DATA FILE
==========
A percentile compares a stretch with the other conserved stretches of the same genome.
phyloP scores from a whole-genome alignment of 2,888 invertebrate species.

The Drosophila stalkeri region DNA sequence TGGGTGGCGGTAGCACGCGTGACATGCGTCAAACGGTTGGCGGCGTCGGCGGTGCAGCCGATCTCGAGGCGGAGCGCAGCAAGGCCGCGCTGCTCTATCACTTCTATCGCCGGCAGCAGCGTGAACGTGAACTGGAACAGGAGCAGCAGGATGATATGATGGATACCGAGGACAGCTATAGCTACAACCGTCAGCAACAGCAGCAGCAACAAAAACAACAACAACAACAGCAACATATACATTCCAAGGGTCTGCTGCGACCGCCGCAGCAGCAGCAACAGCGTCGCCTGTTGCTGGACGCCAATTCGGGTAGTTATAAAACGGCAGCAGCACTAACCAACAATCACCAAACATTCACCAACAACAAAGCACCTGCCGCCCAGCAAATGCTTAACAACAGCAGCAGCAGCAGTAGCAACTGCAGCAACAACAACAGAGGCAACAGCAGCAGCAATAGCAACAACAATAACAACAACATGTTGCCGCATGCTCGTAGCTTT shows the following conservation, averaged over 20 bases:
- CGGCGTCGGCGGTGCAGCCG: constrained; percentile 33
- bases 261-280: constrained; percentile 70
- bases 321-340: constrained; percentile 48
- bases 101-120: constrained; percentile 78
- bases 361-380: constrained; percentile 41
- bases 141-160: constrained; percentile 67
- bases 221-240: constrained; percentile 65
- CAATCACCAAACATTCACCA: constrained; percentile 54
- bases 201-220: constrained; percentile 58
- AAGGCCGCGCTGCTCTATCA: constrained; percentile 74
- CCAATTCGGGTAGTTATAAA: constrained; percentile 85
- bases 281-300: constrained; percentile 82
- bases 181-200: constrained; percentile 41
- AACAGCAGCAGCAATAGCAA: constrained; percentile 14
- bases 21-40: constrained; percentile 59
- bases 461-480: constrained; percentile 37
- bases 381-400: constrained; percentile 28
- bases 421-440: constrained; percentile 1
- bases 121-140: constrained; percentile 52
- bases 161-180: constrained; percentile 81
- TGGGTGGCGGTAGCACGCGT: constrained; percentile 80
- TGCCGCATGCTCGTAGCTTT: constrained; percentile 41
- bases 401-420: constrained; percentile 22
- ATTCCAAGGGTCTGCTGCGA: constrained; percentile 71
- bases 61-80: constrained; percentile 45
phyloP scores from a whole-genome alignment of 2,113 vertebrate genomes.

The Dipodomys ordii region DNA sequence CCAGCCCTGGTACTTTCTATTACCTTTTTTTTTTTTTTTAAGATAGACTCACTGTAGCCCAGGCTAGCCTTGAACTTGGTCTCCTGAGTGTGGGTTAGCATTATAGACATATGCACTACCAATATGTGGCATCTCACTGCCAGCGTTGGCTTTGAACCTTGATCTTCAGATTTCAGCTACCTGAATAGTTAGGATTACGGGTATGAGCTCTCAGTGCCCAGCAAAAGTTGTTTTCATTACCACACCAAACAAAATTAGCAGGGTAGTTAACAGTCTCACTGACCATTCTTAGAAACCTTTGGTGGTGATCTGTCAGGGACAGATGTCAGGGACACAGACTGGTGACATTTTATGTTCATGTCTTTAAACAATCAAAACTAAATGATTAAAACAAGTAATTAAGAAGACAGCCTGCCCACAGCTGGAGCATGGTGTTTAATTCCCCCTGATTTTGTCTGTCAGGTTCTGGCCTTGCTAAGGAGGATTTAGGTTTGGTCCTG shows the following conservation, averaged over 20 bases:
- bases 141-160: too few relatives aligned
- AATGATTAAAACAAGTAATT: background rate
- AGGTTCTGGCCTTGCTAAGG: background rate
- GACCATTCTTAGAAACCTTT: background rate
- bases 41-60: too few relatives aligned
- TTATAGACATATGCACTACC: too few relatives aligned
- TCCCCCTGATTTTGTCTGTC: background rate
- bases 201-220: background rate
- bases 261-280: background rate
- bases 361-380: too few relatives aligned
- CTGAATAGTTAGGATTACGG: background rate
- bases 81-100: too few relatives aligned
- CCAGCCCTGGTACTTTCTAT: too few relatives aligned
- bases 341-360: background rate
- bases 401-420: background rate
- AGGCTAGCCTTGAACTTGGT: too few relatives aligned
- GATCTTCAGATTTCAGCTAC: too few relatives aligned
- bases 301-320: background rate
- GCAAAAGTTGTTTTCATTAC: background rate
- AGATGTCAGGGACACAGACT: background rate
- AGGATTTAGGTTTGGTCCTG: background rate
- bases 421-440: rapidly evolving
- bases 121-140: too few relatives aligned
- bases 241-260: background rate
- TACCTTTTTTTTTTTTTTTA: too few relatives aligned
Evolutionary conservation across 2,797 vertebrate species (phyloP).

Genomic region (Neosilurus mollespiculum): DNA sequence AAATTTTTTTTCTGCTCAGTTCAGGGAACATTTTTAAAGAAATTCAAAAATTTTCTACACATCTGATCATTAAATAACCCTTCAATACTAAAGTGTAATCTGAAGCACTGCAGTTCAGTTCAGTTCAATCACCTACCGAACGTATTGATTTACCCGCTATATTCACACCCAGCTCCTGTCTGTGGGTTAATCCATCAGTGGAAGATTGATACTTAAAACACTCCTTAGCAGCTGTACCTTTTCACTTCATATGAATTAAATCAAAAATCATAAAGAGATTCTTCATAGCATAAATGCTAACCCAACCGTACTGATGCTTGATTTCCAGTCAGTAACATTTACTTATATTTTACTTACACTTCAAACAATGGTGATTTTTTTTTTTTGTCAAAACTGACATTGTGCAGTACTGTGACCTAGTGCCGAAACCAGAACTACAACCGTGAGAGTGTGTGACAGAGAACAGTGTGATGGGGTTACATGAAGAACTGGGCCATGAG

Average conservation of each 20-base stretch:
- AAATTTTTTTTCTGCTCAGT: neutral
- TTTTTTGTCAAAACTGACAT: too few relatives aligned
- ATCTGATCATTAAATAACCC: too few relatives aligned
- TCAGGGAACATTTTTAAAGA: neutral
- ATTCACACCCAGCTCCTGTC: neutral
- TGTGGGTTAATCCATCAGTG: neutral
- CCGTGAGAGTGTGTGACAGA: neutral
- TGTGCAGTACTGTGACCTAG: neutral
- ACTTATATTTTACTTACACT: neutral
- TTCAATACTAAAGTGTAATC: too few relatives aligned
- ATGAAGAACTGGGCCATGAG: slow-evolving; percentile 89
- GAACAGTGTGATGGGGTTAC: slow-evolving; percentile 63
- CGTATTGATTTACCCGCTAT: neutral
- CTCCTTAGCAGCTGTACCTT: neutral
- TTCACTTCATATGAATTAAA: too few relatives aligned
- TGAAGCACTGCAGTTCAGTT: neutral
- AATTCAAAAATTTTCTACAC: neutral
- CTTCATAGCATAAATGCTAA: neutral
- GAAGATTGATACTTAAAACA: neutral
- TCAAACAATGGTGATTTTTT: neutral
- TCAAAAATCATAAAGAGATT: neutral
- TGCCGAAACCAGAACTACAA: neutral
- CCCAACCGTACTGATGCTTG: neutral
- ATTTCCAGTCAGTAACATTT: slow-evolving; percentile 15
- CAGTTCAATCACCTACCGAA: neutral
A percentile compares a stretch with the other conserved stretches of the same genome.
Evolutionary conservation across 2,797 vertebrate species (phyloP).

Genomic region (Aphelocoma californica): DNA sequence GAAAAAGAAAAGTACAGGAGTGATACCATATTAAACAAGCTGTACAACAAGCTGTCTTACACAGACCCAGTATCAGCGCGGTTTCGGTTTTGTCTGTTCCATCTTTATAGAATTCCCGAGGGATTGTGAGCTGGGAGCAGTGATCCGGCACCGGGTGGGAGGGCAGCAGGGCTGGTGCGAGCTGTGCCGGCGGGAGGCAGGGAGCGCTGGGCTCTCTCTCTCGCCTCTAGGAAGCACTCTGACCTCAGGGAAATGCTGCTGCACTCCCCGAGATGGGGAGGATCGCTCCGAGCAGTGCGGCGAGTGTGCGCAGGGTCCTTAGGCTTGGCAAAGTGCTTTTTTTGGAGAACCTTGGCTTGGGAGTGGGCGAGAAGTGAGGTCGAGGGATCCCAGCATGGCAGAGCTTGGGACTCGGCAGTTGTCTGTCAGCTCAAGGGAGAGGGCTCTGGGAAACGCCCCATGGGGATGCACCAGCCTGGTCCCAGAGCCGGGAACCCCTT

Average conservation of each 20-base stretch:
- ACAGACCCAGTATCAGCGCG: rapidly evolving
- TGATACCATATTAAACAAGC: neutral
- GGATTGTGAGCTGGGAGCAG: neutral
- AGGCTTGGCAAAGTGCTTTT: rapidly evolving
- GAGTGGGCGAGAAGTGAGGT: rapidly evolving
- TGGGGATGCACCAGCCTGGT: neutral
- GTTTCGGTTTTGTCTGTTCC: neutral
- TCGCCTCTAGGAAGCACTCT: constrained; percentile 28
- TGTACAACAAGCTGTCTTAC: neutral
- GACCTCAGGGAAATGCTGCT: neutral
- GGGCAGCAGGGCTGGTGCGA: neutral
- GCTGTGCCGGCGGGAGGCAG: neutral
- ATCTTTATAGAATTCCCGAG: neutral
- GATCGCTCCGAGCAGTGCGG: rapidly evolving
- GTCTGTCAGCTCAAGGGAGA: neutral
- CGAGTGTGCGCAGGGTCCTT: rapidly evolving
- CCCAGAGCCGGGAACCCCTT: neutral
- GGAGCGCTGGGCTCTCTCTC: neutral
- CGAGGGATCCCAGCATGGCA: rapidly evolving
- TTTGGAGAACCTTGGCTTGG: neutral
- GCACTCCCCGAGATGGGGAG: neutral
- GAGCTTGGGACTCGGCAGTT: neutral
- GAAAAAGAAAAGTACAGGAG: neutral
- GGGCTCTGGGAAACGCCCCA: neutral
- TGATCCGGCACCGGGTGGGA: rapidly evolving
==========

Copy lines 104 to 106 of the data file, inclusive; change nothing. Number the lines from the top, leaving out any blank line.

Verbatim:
- CCCAGAGCCGGGAACCCCTT: neutral
- GGAGCGCTGGGCTCTCTCTC: neutral
- CGAGGGATCCCAGCATGGCA: rapidly evolving